get the freshest fish and if enough of you go there I may never have to pay for another barbouni (red mullet) again. By the way, barbouni, though
expensive is excellent, in fact it is the best tasting seafood in my opinion, better than lobster. It costs from 50-60 euros a kilo though. But two people can be happy with half a kilo. Koutsomouri which is in the same family is cheaper and almost as good. Some like it better. The inexpensive fish are the kolios (makerel), gopa (some kind of bream I think), sardeles (sardines) and kalamari (squid). All can be fried or grilled. When you get kalamari ask for fresh but
often it is not in season. Another delicious
inexpensive fish is gavros, which are fried anchovies. If you like octopus get it grilled. In fact if you don't like octopus get it grilled and you may change your mind.
People arriving or leaving from Venizelos airport should make a detour to the small coastal town of Daskaleio for a swim and lunch, dinner or meze at H Litza Psarotaverna which will be as close to a Greek island experience as you can get in Athens. Take the road from the airport to Lavrion and turn left in Keratea when you see the sign for Daskaleio and Kaki Thalassa. Litsa's is a small family run fish taverna right on the beach with good home cooking and a variety of fresh fish. There is nothing better than arriving in Athens and going straight to the beach for a swim and then eating some fresh fish, a salad, some vleeta and maybe having an ouzo or two. If you want one last good Greek meal in a nice setting on the sea this is probably the right place for you. You can arrange this through George the Famous Taxi Driver.
Rafina is full of small fish restaurants and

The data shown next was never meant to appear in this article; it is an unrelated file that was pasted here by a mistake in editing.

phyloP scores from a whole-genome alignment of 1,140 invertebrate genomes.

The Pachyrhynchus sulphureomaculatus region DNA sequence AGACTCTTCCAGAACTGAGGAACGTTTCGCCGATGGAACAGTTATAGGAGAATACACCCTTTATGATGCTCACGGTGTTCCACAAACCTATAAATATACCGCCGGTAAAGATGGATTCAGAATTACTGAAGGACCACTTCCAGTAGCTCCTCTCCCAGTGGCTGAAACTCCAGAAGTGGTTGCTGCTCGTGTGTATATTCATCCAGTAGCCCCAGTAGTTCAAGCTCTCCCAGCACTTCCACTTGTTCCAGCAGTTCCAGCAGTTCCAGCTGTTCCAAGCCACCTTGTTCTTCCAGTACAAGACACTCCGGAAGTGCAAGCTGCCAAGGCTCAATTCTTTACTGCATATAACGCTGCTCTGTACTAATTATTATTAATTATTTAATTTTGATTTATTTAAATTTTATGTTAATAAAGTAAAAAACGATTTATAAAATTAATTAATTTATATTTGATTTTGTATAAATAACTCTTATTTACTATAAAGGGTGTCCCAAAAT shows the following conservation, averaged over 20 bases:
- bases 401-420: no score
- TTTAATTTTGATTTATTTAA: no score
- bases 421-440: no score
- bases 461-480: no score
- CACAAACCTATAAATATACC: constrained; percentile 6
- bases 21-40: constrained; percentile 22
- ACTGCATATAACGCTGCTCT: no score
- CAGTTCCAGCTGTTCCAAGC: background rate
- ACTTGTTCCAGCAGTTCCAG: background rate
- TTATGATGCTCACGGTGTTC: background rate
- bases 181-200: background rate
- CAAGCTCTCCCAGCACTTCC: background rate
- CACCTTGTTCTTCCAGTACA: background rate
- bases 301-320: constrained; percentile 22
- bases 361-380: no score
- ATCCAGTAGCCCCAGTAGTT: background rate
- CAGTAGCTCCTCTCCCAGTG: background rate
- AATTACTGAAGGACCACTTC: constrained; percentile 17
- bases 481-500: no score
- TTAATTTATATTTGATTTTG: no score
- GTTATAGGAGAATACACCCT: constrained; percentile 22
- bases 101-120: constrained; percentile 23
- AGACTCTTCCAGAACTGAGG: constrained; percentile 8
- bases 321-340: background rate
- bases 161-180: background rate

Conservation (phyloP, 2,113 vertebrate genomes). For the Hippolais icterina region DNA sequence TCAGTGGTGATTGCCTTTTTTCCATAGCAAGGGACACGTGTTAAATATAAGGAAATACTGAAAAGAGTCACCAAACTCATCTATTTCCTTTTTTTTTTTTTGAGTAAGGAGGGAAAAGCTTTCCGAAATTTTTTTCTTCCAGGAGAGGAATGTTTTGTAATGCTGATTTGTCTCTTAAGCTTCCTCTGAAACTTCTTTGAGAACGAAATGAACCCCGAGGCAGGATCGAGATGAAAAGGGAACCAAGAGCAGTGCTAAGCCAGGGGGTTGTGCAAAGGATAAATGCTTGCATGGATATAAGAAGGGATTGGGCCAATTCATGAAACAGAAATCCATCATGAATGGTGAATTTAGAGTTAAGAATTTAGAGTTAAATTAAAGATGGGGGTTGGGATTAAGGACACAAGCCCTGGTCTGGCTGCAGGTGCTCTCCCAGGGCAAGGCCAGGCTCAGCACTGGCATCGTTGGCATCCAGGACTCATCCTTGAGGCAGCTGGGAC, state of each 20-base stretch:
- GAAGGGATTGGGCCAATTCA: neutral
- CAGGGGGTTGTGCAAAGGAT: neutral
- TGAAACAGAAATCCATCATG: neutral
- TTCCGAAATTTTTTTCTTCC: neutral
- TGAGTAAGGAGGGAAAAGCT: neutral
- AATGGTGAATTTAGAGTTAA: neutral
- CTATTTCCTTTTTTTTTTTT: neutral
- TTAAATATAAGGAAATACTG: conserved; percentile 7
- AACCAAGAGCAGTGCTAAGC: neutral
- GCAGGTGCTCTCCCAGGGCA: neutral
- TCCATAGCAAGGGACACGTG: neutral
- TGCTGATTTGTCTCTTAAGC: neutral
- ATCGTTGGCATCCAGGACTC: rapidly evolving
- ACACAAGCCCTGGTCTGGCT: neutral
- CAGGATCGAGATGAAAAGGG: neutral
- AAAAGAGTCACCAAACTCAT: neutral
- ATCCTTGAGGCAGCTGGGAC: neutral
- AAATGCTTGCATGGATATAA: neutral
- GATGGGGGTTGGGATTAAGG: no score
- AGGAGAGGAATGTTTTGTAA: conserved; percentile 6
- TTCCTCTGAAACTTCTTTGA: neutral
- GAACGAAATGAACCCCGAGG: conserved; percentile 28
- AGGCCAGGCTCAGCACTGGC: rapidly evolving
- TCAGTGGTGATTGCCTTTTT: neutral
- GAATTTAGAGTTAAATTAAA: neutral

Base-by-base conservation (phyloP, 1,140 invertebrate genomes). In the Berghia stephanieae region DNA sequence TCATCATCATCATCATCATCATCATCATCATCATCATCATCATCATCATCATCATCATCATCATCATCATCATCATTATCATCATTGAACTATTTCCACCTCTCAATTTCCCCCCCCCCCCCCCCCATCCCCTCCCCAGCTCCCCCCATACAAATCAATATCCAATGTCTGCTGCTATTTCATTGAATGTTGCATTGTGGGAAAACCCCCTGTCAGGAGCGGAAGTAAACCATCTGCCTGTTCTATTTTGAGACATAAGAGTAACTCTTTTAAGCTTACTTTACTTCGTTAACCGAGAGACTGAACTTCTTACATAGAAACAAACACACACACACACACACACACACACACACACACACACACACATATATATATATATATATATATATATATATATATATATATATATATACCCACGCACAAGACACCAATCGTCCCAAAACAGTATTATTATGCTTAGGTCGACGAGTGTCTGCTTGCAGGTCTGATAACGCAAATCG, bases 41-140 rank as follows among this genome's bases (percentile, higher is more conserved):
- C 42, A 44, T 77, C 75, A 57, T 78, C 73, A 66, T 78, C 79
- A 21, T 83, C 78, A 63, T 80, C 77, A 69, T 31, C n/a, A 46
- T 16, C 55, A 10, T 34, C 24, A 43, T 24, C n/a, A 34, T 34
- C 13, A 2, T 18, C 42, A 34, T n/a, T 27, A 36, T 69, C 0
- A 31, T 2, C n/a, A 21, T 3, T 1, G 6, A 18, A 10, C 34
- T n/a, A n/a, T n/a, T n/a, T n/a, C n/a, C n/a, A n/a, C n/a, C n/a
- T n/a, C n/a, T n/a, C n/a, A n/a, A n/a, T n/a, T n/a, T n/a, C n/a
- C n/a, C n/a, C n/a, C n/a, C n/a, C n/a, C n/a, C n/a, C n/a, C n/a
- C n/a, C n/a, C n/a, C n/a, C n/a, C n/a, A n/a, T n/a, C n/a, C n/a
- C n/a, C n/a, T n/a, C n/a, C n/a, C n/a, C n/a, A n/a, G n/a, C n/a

worth the trip if you want that Greek island port feeling without actually going to the islands. Try Agoni Grammi, one of the last restaurants before the entrance to the ferries. Simple, cheap mostly fried seafood. Ask what is fresh at these Rafina restaurants. If you order a combination they will go heavy on the stuff they want to get rid of if they think you won't notice or care. Kalamari, galeos and bakaliaro are nearly always frozen but usually good, better than something
that has been sitting
around on ice for several days.
The beautiful pine shaded beach at Schinias near Marathon has a number of fish taverns too. Try Glaros which was pretty good and is open year round though only on weekends during the winter. There is no electricity in Schinias so the restaurants use generators and have that primitive feel you get on a remote Greek island. Its also the best place to swim in Attika and I recommend coming here for the day or at least the afternoon and early evening
weather. The district of Kessariani which
is heading up Mount Hymettos and
has nothing to do with the sea is known for the
seafood restaurants around Anagnesseos
These are the closest fish restaurants with the exception of Paradosiako (in the Ouzerie section) which has most of the fish you will find in the fish tavernas, without the expensive ones, and the restaurants in the Foikinos Negri section. Be aware that sometimes you will flag down a cab
and rather then take you to the restaurant you
want to go to, he will say he knows a better one
and take you to another as I have mentioned above.
Sometimes this may be the case, but more then
likely he is getting a hefty commission from the
restaurant he delivers you to and the bill is
going to be ten times more then what you had
planned on spending. My advice is to use a radio
cab from the hotel. They are less likely to
jeopardize their relationship with the hotel if
you report them.
One Sunday morning Elias from Swift Car Rentals, my favorite epicurian ouzo aficionado called to invite Andrea and I to a fish taverna in Perama, the fringe of Pireaus, a working class area that overlooks the shipyards and the ferries to Salamina, the closest island to Athens that few tourists have been to though all
We took the electric train to Pireaus and Elias, his girlfriend Joanna and another friend named Dina picked us up and we navigated the narrow streets of Pireaus to the Strofi Mezedopouleion Fish Taverna on Leoforos Irinis which is the main road through Perama to the Salamina ferries. Stofi is on Platia Tsorpatsoglou and has been written up in Athinorama so it is a popular place on a Sunday afternoon during lent. Its owned by a guy named Leonidas, from the island of Ikaria